We then work closely with community leaders or role models to inform them of the impact of the practice. We work out what the community already knows, we add to their knowledge and we ask them what they think needs to be done, to define the difference between what is, and what ought to be.

Bringing together small groups of five or six people, we ask them some pretty tough questions: do you want to see your children married at an early age and their health damaged forever? Do you want to have girls who, because they dropped out of school so young, are unable to contribute to her family’s security and prosperity? It helps to point to our own and international laws to show them how the international community looks at the child; we find that it increases their own sense of responsibility towards the children in their community.

Our work is changing attitudes, and it is having a chain effect. The community role models that we train are encouraged to identify ten respected people in their community with a good track record of caring for children. They meet regularly to discuss issues relating to children in their community and are able to provide guidance and counselling to child victims of harmful practices, including early marriage. We’re continually asked to provide more training and more information and it is inspiring to see each participant become committed to the cause of children’s rights.

Adopting a ‘good school’ model

We’re also keen to make school a more appealing option for girls and their families. All too-often girls drop out of school because the education they receive is poor and their parents see little benefit to continuing their schooling.

We want to keep children in school and to broaden their perspective. An education will enable children to read posters, understand murals and listen to the radio in English. We believe that good schooling will help girls to look at other factors surrounding marriage: “beyond cooking for my husband and bearing children, how will I better raise my children?”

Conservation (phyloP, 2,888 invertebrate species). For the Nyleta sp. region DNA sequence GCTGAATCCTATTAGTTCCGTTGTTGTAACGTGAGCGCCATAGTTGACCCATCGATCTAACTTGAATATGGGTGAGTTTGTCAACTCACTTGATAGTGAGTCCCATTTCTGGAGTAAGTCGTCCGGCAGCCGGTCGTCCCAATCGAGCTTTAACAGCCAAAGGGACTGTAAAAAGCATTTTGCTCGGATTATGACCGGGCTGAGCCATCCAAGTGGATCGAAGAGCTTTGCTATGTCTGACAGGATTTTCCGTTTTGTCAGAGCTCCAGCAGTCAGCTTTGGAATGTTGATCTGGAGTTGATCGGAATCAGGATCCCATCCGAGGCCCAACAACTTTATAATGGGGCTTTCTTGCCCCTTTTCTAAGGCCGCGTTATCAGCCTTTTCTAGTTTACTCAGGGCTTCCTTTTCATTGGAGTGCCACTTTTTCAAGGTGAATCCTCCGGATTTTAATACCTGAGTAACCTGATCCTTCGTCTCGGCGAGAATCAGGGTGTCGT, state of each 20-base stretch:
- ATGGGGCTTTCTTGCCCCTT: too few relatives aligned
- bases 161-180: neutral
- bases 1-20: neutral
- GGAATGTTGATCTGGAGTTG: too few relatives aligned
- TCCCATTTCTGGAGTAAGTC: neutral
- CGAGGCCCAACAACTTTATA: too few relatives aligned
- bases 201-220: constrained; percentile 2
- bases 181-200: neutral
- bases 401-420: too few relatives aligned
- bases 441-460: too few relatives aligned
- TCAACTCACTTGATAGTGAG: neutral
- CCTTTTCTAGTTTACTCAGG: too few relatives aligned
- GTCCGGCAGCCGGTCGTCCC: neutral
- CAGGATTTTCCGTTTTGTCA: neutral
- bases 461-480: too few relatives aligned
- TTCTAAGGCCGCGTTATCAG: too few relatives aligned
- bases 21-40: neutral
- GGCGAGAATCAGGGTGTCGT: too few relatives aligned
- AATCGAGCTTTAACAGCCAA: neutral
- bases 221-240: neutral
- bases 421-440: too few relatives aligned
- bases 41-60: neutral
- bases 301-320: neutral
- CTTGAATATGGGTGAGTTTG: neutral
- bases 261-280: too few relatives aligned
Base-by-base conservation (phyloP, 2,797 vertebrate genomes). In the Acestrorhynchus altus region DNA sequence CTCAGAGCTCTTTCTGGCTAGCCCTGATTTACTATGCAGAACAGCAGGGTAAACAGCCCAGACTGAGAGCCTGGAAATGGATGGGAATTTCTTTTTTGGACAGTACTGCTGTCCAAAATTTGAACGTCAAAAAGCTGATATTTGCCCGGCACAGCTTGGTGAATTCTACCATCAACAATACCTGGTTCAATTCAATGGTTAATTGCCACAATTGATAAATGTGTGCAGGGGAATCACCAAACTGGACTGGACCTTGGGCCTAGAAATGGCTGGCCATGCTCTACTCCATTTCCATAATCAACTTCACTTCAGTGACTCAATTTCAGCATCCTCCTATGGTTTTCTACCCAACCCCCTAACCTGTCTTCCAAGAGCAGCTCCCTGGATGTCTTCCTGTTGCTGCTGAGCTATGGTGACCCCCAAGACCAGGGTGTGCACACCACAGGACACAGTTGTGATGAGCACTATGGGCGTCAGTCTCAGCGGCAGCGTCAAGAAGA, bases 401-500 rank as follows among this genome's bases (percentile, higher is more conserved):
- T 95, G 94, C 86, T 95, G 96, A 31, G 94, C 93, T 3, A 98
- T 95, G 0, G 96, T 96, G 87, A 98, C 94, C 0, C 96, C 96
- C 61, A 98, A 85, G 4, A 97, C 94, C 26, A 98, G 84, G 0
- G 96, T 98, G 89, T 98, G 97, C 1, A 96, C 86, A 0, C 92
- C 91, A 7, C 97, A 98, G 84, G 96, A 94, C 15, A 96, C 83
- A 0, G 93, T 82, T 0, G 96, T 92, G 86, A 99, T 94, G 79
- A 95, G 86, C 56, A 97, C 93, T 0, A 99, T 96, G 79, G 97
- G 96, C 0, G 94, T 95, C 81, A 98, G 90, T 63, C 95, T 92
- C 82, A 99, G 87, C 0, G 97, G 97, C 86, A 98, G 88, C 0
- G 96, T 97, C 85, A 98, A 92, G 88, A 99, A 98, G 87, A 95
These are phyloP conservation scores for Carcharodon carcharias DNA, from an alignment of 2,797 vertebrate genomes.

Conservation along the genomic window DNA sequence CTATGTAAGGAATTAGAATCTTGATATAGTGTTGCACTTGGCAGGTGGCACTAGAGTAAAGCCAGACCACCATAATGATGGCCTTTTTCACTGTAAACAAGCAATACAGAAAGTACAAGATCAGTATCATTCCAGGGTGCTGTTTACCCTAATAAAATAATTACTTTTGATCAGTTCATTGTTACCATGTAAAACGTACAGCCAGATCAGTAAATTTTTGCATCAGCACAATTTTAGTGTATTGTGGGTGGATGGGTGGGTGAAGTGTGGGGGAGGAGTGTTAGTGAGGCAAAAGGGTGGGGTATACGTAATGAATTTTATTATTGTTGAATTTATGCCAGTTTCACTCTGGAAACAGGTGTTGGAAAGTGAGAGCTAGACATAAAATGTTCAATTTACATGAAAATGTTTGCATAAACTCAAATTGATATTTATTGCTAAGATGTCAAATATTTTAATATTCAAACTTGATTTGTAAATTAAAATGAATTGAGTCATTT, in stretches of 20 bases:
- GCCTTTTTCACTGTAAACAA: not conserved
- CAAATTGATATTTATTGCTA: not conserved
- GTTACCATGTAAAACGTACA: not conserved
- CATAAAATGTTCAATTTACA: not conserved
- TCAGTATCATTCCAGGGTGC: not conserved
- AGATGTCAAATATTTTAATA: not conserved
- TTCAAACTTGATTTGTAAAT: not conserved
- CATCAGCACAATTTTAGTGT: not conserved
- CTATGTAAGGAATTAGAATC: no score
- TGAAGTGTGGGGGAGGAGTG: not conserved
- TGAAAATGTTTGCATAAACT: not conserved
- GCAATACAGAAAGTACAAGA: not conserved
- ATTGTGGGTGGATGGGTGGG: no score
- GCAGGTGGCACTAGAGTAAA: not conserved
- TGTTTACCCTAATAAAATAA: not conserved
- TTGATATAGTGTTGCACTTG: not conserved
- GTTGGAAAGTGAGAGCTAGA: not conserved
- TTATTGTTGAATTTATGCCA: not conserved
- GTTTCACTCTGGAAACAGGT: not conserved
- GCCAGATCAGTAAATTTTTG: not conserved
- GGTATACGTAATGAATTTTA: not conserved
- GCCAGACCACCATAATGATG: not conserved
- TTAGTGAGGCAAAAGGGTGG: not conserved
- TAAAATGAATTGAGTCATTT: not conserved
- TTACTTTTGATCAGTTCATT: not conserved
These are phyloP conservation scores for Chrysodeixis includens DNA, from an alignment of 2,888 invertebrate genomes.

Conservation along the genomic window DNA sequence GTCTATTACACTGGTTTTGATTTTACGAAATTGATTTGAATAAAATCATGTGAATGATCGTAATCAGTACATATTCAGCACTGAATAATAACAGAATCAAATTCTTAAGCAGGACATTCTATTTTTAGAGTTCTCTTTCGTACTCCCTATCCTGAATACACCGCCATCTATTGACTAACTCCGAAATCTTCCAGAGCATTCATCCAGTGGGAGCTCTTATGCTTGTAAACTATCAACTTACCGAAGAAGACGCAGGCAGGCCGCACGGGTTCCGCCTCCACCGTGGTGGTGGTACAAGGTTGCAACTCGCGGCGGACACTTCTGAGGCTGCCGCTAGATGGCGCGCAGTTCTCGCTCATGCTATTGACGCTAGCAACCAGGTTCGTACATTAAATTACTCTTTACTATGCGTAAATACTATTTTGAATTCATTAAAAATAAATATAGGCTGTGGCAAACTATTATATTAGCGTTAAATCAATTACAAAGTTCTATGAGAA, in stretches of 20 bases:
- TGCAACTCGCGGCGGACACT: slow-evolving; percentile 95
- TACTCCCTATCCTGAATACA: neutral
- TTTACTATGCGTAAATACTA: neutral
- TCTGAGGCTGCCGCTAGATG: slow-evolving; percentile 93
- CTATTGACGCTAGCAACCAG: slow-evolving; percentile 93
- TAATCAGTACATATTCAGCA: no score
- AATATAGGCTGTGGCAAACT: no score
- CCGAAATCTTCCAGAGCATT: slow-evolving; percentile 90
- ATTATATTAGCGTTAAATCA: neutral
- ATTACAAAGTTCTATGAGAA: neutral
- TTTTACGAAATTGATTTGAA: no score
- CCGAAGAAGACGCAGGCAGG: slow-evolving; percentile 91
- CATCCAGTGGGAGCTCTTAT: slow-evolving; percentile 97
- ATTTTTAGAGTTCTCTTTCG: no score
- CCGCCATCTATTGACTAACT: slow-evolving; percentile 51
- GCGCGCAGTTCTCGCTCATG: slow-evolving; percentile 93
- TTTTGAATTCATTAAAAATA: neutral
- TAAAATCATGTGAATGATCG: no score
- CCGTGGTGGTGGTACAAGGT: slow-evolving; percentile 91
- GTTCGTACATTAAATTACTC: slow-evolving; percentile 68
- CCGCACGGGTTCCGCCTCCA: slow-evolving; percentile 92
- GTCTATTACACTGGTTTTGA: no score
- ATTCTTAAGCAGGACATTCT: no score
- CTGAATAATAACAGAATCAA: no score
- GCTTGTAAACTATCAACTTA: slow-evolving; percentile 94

That’s why we’ve launched a participation programme to create schools that parents want to see, that children are proud of and where teachers want to teach. We ask all involved at a school to tell us what a good school should be like. Few talk to us about the buildings or the beauty of the uniforms. Instead they tell us that a good school should be one where the teachers respect children, where administrators respond to children and where parents are encouraged to engage with teachers – and where teachers understand them.

We work closely with schools to implement the findings and organise a regular ‘Day of Child Participation’ where children sing songs, perform plays or recite poems about their schools and what needs to be done. We encourage the parents to join their children in making posters, painting murals and planting flowers within the school. If children don’t have a sense of ownership over their school, they won’t attend, even if their parents insist.

Good schooling will help us to show girls and their parents that there are alternatives to early marriage. Perhaps over time, too, it will also help girls to see that they have potential and will provide them with the skills to fulfil it. Perhaps one day our saying about the matoke will come to have a different meaning: that only when children have completed their education are they mature enough or ready for a fruitful life, let alone marriage.

Ntenga Moses is the Founder and Executive Director of Joy for Children Uganda. Joy for Children was established in 2005 by a group of Ugandan youth who were later joined by other community members to respond to issues faced by local children, and works on a wide range of issues including poverty, health, neglect, abuse and exploitation, education, family conflicts, water, sanitation and housing.

This blog was originally published on GirlsNotBrides.org.

Views expressed are those of the author and do not necessarily represent those of The Elders or The Elders Foundation.